Swinging a Bat Affects the Brain
Train Brain for Better Hitting
The Mental Approach to Hitting Series
Baseball and Fast Pitch Softball
How we swing a bat affects our brain!
In this article, Building Rome Series discovers how players can train their brain during practice for better hitting.
While the discussion is scientific, stay with it. The concept of how hitting practice affects your brain can be very helpful when designing training plans.
What is Myelin?
First, let’s discuss a substance found in the brain which is very important for the execution of any skill (sports, music, etc). The scientific name for the substance is myelin.
Myelin is insulation that wraps neural circuits and grows according to certain signals.
Deliberate Practice Increases Myelin
As our circuits in our brain become more myelinated, movements become easier to produce with less thought.
“The human brain has evolved for governing motor activity with the basic function to transform sensory patterns into patterns of motor coordination.” (Wikopedia, 2017)
“Swinging a bat involves a circuit made up of hundreds of thousands of fibers and synapses. Nerve firings grow myelin, myelin controls impulse speed, and impulse speed is skill. Each time we deeply practice swinging a bat we are slowly installing broadband in our circuitry. We’re built to make skills automatic, to stash them in our unconscious mind. This process, which is called automaticity, exists for powerful evolutionary reasons.” (The Talent Code: Greatness Isn’t Born. It’s Grown. Here’s How, by Daniel Coyle.)
Just as strength improves with repetition, hitting skills also improve with repetition. Moreover, skill change takes time, as does strength improvements. Just as our muscles get stronger after the gym, our brains change physical structure.
Crucially, more successful movements provide pleasurable emotions, which strengthen the neural pathways of that movement. In fact, our brain will actually re-wire itself.
This rewiring improves connection speed. And importantly for hitters, insulates itself to ingrain the new neuron firing patterns, thus forming habit.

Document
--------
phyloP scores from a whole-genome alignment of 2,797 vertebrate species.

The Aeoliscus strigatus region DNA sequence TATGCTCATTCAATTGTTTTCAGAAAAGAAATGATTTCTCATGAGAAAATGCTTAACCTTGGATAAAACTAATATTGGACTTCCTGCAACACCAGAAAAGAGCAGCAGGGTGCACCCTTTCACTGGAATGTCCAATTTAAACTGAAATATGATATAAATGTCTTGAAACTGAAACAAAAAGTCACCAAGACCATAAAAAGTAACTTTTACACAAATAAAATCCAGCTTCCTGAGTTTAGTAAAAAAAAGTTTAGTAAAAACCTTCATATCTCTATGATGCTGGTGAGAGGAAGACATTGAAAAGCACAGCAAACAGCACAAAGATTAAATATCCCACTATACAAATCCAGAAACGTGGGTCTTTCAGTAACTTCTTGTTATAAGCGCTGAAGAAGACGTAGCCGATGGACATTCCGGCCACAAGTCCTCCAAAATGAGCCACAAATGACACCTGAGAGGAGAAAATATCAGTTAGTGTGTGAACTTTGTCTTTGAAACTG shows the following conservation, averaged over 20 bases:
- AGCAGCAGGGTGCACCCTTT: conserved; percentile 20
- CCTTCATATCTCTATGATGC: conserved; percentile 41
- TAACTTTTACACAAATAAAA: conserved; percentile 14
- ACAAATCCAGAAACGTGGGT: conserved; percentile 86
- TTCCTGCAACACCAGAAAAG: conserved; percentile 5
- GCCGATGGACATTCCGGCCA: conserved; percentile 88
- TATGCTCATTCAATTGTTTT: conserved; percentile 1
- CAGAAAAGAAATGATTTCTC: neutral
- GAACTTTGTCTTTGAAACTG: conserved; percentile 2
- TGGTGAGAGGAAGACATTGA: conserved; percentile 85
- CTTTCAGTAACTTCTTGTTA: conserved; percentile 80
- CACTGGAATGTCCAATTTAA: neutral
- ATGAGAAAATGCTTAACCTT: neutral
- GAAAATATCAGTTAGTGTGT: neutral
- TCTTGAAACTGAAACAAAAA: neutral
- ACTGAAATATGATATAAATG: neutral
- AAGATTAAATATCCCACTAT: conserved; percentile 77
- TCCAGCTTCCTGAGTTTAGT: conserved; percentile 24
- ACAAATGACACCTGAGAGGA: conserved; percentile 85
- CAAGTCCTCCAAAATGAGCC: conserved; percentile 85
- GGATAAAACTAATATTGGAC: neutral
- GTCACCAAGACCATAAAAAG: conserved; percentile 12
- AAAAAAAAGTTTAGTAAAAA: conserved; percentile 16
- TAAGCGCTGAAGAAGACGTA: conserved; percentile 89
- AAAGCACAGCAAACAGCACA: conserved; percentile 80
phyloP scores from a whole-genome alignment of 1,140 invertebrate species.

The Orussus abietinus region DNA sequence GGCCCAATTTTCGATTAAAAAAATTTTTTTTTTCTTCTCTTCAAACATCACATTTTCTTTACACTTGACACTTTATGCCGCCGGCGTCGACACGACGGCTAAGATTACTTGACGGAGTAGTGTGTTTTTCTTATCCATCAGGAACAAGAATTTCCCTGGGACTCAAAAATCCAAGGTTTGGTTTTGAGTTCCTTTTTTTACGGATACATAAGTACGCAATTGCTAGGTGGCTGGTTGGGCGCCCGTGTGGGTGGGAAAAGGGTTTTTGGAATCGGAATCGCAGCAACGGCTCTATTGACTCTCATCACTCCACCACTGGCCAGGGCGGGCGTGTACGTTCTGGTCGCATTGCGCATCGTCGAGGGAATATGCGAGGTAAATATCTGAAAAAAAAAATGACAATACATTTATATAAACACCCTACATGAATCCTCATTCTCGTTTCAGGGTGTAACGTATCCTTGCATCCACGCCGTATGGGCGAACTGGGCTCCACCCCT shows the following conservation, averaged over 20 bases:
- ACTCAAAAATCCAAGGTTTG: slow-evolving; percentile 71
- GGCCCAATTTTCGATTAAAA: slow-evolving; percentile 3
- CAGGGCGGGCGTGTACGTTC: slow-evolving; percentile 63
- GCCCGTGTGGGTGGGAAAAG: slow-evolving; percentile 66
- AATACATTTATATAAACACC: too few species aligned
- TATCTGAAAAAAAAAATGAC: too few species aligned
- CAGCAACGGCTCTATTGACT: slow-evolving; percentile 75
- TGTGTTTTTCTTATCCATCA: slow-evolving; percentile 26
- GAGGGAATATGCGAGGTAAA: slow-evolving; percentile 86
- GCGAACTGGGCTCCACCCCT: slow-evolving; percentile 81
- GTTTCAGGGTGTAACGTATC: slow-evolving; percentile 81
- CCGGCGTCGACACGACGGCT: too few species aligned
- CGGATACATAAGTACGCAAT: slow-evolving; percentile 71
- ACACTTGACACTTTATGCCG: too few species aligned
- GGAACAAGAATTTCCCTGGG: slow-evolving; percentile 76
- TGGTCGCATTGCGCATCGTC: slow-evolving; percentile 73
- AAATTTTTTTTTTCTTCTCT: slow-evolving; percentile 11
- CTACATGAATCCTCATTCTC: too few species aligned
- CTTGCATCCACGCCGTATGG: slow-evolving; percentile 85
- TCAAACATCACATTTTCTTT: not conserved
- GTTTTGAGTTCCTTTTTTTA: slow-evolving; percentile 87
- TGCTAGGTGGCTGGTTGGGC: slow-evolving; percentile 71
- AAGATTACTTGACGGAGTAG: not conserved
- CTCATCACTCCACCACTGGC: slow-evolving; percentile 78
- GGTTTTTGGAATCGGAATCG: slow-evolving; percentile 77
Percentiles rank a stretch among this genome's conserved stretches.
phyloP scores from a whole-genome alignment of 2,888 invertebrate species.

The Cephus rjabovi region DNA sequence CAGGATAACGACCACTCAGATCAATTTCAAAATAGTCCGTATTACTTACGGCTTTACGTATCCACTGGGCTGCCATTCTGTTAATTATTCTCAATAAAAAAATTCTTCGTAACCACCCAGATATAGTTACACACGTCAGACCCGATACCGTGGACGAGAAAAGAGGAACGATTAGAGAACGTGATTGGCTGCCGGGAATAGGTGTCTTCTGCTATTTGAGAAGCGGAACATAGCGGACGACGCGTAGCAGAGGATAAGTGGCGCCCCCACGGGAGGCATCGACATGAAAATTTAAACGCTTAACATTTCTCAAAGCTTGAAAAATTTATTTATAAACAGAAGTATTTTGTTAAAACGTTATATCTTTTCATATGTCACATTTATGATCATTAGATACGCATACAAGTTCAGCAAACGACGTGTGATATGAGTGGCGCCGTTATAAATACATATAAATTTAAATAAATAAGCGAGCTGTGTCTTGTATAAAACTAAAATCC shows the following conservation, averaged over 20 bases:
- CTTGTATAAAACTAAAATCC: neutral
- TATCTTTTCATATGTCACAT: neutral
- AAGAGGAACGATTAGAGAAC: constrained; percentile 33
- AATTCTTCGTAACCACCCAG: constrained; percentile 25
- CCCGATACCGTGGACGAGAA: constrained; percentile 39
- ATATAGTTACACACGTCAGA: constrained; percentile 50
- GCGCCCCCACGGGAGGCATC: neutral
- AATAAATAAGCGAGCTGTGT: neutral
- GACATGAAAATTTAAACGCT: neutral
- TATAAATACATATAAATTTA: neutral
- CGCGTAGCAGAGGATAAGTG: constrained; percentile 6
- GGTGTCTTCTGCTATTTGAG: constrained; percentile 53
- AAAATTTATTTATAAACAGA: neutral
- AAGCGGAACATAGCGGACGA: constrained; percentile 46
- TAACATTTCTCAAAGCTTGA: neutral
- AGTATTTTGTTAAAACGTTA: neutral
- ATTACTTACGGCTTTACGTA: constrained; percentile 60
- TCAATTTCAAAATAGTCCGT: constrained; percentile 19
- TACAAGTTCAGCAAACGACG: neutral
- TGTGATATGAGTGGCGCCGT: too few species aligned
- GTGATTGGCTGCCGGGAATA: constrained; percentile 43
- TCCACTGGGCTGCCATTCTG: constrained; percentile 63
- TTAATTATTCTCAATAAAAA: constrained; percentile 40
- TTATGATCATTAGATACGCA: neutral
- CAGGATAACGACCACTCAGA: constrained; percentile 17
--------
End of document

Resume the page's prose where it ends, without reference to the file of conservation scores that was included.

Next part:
Lastly, this habit forming myellnation process, just like fitness training, takes rest and recovery.
Increased Myelin Improves Game Performance
“Myelin is similar to muscles. If you fire your circuits the right way — by trying hard to do things you can barely do, in deep practice — then your skill circuits will respond by getting faster and more fluent.” (The Talent Code: Greatness Isn’t Born. It’s Grown. Here’s How, by Daniel Coyle.)
For this reason, deliberate and focused training improves the efficiency and speed to which myelinated motor programs are accessed. As we practice more, responses become reflexive.
The reason why game performance gets better with practice is hitters’ subconscious minds can recall previous situations. For example, when the ball has been pitched with a similar flight path the hitter can react with an appropriate movement. Their response is based on previous successes and failures. In short, automaticity is critical for improved game performance.
Furthermore, our brain will lose the neural connections over time if they are not fired. Myelin decreases when we do not practice. So, not swinging a bat affects the brain as well.
Understanding the implications of practice can help players intentionally train their brain for better hitting.
Building Rome Series Blog: The Mental Approach to Hitting Series
Here are other videos and articles in The Mental Approach to Hitting Series:
Building Rome Series Books: Building the High-Level Swing
Building the High-Level Swing, Volumes 1, 2, and 3 contains a detailed and comprehensive examination of over 100 hitting fundamentals, techniques, and options.
In the Building Rome Series of books, fundamentals are built step by step. Construction of skills are in functional order, providing a “roadmap” to becoming a great hitter.
All baseball and fast pitch softball players can “climb the steps of the Roman Coliseum” to becoming a powerful and productive hitter.
Enjoy the quest!